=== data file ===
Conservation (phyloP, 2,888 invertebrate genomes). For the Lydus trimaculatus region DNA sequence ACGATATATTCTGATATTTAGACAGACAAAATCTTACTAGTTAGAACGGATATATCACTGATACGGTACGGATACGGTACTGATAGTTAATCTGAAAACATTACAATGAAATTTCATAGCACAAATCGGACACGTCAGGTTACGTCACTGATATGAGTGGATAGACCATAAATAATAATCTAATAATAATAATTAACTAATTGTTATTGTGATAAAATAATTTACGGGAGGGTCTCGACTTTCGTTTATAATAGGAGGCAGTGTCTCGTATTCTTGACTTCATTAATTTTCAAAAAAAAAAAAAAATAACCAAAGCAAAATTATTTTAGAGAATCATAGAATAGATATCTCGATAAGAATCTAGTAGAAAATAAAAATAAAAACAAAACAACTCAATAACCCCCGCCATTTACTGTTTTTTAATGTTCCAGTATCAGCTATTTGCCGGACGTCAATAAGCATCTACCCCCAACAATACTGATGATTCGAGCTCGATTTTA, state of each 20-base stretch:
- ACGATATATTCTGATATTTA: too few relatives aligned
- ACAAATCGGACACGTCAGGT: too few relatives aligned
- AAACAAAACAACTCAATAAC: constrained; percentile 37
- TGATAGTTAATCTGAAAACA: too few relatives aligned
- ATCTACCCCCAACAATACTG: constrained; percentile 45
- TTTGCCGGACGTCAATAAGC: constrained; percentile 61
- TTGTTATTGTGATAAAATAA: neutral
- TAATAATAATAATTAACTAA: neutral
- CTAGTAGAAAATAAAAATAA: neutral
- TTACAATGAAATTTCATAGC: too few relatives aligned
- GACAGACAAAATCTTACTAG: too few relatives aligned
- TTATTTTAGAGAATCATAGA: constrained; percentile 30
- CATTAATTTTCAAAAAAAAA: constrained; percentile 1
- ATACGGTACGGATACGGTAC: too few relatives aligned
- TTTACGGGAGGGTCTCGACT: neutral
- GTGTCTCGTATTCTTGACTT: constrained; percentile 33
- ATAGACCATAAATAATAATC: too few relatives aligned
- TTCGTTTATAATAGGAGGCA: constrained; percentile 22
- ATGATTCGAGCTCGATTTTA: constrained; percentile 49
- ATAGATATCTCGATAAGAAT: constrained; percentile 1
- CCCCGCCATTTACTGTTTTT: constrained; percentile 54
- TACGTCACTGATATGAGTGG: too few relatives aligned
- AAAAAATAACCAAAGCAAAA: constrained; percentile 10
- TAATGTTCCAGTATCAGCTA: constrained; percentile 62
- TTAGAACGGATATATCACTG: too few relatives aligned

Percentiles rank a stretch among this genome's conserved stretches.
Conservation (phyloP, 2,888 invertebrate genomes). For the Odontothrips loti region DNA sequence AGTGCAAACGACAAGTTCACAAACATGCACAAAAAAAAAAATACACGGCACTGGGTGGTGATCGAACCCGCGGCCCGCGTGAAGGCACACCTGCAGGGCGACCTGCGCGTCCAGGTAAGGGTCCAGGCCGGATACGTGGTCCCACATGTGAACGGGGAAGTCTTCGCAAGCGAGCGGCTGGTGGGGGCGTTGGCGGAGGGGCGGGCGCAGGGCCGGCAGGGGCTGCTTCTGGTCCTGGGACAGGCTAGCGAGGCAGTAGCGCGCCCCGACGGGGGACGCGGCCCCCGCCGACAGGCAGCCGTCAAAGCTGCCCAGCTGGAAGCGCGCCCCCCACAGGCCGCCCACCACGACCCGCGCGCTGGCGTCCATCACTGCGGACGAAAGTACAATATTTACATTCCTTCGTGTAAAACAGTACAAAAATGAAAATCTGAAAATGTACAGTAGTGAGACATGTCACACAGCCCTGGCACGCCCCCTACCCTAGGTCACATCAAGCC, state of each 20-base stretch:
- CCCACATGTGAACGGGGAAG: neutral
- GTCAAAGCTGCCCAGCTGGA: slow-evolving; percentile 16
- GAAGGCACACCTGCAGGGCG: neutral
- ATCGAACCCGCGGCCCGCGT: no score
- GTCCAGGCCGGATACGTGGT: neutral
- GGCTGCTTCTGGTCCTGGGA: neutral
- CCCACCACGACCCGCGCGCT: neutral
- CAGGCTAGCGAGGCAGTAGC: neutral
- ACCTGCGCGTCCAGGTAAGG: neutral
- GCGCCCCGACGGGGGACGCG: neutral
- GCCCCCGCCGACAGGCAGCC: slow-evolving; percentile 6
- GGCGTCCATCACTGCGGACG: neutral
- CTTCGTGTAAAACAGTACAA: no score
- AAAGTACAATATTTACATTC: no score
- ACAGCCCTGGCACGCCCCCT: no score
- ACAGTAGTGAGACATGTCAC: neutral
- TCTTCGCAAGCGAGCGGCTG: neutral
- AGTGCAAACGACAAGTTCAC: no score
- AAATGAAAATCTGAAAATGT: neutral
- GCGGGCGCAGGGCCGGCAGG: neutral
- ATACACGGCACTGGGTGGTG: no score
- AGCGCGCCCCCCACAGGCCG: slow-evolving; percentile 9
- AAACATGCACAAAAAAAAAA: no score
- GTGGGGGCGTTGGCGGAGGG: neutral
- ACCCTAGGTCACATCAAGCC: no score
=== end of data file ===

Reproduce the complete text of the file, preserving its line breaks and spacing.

Conservation (phyloP, 2,888 invertebrate genomes). For the Lydus trimaculatus region DNA sequence ACGATATATTCTGATATTTAGACAGACAAAATCTTACTAGTTAGAACGGATATATCACTGATACGGTACGGATACGGTACTGATAGTTAATCTGAAAACATTACAATGAAATTTCATAGCACAAATCGGACACGTCAGGTTACGTCACTGATATGAGTGGATAGACCATAAATAATAATCTAATAATAATAATTAACTAATTGTTATTGTGATAAAATAATTTACGGGAGGGTCTCGACTTTCGTTTATAATAGGAGGCAGTGTCTCGTATTCTTGACTTCATTAATTTTCAAAAAAAAAAAAAAATAACCAAAGCAAAATTATTTTAGAGAATCATAGAATAGATATCTCGATAAGAATCTAGTAGAAAATAAAAATAAAAACAAAACAACTCAATAACCCCCGCCATTTACTGTTTTTTAATGTTCCAGTATCAGCTATTTGCCGGACGTCAATAAGCATCTACCCCCAACAATACTGATGATTCGAGCTCGATTTTA, state of each 20-base stretch:
- ACGATATATTCTGATATTTA: too few relatives aligned
- ACAAATCGGACACGTCAGGT: too few relatives aligned
- AAACAAAACAACTCAATAAC: constrained; percentile 37
- TGATAGTTAATCTGAAAACA: too few relatives aligned
- ATCTACCCCCAACAATACTG: constrained; percentile 45
- TTTGCCGGACGTCAATAAGC: constrained; percentile 61
- TTGTTATTGTGATAAAATAA: neutral
- TAATAATAATAATTAACTAA: neutral
- CTAGTAGAAAATAAAAATAA: neutral
- TTACAATGAAATTTCATAGC: too few relatives aligned
- GACAGACAAAATCTTACTAG: too few relatives aligned
- TTATTTTAGAGAATCATAGA: constrained; percentile 30
- CATTAATTTTCAAAAAAAAA: constrained; percentile 1
- ATACGGTACGGATACGGTAC: too few relatives aligned
- TTTACGGGAGGGTCTCGACT: neutral
- GTGTCTCGTATTCTTGACTT: constrained; percentile 33
- ATAGACCATAAATAATAATC: too few relatives aligned
- TTCGTTTATAATAGGAGGCA: constrained; percentile 22
- ATGATTCGAGCTCGATTTTA: constrained; percentile 49
- ATAGATATCTCGATAAGAAT: constrained; percentile 1
- CCCCGCCATTTACTGTTTTT: constrained; percentile 54
- TACGTCACTGATATGAGTGG: too few relatives aligned
- AAAAAATAACCAAAGCAAAA: constrained; percentile 10
- TAATGTTCCAGTATCAGCTA: constrained; percentile 62
- TTAGAACGGATATATCACTG: too few relatives aligned

Percentiles rank a stretch among this genome's conserved stretches.
Conservation (phyloP, 2,888 invertebrate genomes). For the Odontothrips loti region DNA sequence AGTGCAAACGACAAGTTCACAAACATGCACAAAAAAAAAAATACACGGCACTGGGTGGTGATCGAACCCGCGGCCCGCGTGAAGGCACACCTGCAGGGCGACCTGCGCGTCCAGGTAAGGGTCCAGGCCGGATACGTGGTCCCACATGTGAACGGGGAAGTCTTCGCAAGCGAGCGGCTGGTGGGGGCGTTGGCGGAGGGGCGGGCGCAGGGCCGGCAGGGGCTGCTTCTGGTCCTGGGACAGGCTAGCGAGGCAGTAGCGCGCCCCGACGGGGGACGCGGCCCCCGCCGACAGGCAGCCGTCAAAGCTGCCCAGCTGGAAGCGCGCCCCCCACAGGCCGCCCACCACGACCCGCGCGCTGGCGTCCATCACTGCGGACGAAAGTACAATATTTACATTCCTTCGTGTAAAACAGTACAAAAATGAAAATCTGAAAATGTACAGTAGTGAGACATGTCACACAGCCCTGGCACGCCCCCTACCCTAGGTCACATCAAGCC, state of each 20-base stretch:
- CCCACATGTGAACGGGGAAG: neutral
- GTCAAAGCTGCCCAGCTGGA: slow-evolving; percentile 16
- GAAGGCACACCTGCAGGGCG: neutral
- ATCGAACCCGCGGCCCGCGT: no score
- GTCCAGGCCGGATACGTGGT: neutral
- GGCTGCTTCTGGTCCTGGGA: neutral
- CCCACCACGACCCGCGCGCT: neutral
- CAGGCTAGCGAGGCAGTAGC: neutral
- ACCTGCGCGTCCAGGTAAGG: neutral
- GCGCCCCGACGGGGGACGCG: neutral
- GCCCCCGCCGACAGGCAGCC: slow-evolving; percentile 6
- GGCGTCCATCACTGCGGACG: neutral
- CTTCGTGTAAAACAGTACAA: no score
- AAAGTACAATATTTACATTC: no score
- ACAGCCCTGGCACGCCCCCT: no score
- ACAGTAGTGAGACATGTCAC: neutral
- TCTTCGCAAGCGAGCGGCTG: neutral
- AGTGCAAACGACAAGTTCAC: no score
- AAATGAAAATCTGAAAATGT: neutral
- GCGGGCGCAGGGCCGGCAGG: neutral
- ATACACGGCACTGGGTGGTG: no score
- AGCGCGCCCCCCACAGGCCG: slow-evolving; percentile 9
- AAACATGCACAAAAAAAAAA: no score
- GTGGGGGCGTTGGCGGAGGG: neutral
- ACCCTAGGTCACATCAAGCC: no score